In the Spotlight
Dealing with the Loss of a Loved One
When a person loses someone important to them, they go through a normal process called grieving. Grieving is natural and should be expected. Over time, it can allow the person to accept and understand their loss. Grieving involves feeling many different painful emotions over time, all of which help the person come to terms with the loss of a loved one.
Bereavement is what a person goes through when someone close to them dies. It is the state of having suffered a loss.
Mourning is the outward expression of loss and grief. Mourning includes rituals and other actions that are specific to each person's culture, personality, and religion. Bereavement and mourning are both part of the grieving process.
Grieving is painful, but it is important that those who have suffered a loss be allowed to express their grief, and that they be supported throughout the process. Each person will grieve for a loved one in a different way. The length and intensity of the emotions people go through will also vary from person to person.
Sometimes, people wonder how long the grieving process will last for them, and when they can expect some relief. There is no answer to this question, but some of the factors that affect the intensity and length of your grieving are:
- The kind of relationship you had with the person who died
- The circumstances of their death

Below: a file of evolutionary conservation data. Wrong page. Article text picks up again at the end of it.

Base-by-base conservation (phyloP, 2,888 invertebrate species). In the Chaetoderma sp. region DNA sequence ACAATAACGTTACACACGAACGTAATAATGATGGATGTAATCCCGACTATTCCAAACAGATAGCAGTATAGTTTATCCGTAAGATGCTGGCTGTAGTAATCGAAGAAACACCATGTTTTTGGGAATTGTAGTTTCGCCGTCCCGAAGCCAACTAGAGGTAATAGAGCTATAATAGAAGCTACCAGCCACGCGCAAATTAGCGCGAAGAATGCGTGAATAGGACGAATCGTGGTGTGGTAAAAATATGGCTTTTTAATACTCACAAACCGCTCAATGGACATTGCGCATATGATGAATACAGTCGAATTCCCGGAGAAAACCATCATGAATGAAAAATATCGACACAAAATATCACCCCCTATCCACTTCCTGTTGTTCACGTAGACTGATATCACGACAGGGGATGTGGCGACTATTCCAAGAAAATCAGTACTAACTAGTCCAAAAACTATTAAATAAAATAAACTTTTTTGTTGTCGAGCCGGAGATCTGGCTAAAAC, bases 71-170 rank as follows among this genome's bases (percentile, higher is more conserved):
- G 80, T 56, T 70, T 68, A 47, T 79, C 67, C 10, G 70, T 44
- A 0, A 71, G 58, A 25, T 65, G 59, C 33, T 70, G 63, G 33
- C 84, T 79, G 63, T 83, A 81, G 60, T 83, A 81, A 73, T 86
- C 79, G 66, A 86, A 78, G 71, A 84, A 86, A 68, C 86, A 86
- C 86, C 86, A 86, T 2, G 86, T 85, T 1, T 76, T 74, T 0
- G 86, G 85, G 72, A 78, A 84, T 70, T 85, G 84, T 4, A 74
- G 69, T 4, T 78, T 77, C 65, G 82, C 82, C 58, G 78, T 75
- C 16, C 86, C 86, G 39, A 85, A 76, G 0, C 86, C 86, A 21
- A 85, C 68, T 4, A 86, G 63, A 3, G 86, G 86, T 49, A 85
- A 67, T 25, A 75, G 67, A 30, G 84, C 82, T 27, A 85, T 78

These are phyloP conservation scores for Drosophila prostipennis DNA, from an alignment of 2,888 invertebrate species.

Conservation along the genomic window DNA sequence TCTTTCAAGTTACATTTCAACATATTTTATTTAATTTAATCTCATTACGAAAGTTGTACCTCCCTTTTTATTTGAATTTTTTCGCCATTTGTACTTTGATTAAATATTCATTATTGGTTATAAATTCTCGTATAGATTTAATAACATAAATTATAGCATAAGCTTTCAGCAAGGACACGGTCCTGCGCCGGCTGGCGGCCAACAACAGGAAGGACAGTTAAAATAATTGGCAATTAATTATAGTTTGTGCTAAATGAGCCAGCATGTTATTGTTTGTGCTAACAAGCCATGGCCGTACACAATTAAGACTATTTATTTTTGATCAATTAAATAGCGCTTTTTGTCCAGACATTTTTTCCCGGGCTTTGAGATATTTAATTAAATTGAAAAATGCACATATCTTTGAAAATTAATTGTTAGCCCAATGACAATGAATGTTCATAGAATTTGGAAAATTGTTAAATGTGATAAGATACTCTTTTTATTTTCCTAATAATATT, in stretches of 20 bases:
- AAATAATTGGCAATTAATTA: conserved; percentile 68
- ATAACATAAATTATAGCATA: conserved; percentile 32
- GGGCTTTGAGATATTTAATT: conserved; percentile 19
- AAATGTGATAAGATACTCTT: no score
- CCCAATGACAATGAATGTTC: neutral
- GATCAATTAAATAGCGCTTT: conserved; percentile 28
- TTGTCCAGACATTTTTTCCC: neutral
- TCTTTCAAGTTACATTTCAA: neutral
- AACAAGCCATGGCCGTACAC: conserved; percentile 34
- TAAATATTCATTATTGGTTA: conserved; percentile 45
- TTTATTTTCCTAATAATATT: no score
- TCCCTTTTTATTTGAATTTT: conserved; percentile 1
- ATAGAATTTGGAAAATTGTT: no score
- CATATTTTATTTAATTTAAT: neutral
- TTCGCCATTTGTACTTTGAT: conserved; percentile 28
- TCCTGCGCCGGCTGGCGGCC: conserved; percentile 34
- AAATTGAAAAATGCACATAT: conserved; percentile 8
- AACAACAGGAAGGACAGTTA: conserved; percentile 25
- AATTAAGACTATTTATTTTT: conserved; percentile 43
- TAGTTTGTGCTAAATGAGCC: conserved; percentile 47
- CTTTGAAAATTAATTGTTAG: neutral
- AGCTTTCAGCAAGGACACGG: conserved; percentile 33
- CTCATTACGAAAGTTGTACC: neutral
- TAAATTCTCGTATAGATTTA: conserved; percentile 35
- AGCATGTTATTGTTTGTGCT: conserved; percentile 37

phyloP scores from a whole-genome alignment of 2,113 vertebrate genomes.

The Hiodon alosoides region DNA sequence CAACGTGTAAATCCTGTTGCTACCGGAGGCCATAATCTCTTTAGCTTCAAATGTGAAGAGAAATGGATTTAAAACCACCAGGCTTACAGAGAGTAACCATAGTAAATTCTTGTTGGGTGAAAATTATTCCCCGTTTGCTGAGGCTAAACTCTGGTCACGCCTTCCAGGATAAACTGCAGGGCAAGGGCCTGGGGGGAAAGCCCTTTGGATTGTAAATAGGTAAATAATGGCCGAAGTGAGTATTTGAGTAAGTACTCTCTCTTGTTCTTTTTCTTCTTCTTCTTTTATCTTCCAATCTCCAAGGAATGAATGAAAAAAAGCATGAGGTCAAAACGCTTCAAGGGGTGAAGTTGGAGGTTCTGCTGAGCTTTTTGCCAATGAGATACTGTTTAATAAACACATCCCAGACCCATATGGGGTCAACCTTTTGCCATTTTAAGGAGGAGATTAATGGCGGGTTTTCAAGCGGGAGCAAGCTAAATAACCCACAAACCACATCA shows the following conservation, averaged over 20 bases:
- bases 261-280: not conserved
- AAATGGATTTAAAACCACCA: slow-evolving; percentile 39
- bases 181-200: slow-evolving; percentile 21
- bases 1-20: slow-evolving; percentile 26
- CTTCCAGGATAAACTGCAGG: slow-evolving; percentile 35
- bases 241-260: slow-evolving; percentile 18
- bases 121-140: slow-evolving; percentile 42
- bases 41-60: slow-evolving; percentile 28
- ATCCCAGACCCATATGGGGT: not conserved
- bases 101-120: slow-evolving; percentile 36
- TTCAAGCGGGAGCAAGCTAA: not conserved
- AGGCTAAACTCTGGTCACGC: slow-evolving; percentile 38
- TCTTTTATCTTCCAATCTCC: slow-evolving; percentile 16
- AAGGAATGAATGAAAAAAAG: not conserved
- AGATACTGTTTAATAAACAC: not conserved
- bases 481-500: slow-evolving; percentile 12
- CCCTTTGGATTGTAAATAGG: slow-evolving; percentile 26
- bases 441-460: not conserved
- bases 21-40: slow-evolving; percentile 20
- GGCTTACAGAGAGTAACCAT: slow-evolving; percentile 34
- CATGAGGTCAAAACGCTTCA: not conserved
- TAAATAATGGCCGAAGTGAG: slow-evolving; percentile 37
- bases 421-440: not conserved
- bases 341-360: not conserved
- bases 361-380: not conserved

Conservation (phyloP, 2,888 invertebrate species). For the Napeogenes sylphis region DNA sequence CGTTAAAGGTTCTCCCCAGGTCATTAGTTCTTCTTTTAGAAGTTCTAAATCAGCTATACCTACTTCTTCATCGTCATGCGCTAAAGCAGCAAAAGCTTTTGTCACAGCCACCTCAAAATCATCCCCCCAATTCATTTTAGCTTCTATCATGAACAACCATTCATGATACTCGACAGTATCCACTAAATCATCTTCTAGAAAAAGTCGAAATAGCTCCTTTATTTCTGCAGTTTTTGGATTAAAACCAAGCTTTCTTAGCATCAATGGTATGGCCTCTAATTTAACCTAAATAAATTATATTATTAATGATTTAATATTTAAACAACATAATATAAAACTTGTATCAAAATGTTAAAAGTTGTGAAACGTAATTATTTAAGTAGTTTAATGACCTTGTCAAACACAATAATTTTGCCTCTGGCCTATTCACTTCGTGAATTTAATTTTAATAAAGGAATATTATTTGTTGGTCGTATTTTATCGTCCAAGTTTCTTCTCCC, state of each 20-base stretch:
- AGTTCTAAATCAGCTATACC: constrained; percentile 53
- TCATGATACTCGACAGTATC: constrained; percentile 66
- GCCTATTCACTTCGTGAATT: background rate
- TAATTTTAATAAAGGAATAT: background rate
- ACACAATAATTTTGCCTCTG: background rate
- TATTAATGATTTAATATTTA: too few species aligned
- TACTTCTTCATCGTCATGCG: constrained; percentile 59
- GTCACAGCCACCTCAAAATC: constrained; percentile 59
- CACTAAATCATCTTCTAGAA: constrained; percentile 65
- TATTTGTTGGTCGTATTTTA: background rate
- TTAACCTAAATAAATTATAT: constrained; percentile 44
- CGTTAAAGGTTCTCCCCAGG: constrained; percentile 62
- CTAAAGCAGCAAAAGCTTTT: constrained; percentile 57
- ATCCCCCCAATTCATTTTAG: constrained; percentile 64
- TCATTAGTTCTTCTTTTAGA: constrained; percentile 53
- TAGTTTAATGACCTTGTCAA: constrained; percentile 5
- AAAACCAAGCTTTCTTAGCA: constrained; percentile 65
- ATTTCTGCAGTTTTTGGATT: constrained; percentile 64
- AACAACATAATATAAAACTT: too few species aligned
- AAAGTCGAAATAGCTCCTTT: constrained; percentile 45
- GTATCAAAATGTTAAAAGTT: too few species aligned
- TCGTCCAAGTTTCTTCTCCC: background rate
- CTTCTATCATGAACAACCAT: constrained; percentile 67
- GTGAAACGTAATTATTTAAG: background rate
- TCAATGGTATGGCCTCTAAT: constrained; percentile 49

- Your own life experiences
Shock, numbness, and disbelief often come first
Many times, a person's first response to a loss is shock, disbelief, and numbness. This can last anywhere from a few hours to days or weeks. During this time, the bereaved person may feel emotionally "shut off" from the world. Still, the numbness may be disturbed by waves of distress, which are often triggered by reminders of the deceased. At these times of distress, the person may feel agitated or weak, cry, or be preoccupied with thoughts or images of the person they lost.
At some point the reality of the loss starts to sink in, and the numbness wears off. This part of the grief process, sometimes called confrontation, is when the feelings of loss are most intense and painful. This is the time the person starts to face the loss and cope with the changes the loss causes in their lives.
People have many different ways of dealing with loss, so there may be many different, equally intense emotions. During this time, grief tends to come in waves of distress. The person may seem disorganized. He or she may have trouble remembering, thinking, and doing day-to-day activities. This can last for weeks to months.
The grieving process can be very painful and difficult for people who have lost someone close to them. If necessary, bereavement counseling is a special type of professional help. You may be able to find it through hospice services or a referral from a health care provider (doctor, nurse, social worker or chaplain). This type of counseling has been shown to reduce the level of distress that mourners go through after the death of their loved one. Bereavement counseling can also help them adjust to their new lives without the deceased. One's faith, of course, can be a source of comfort.
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Updated/Reviewed: September 1, 2011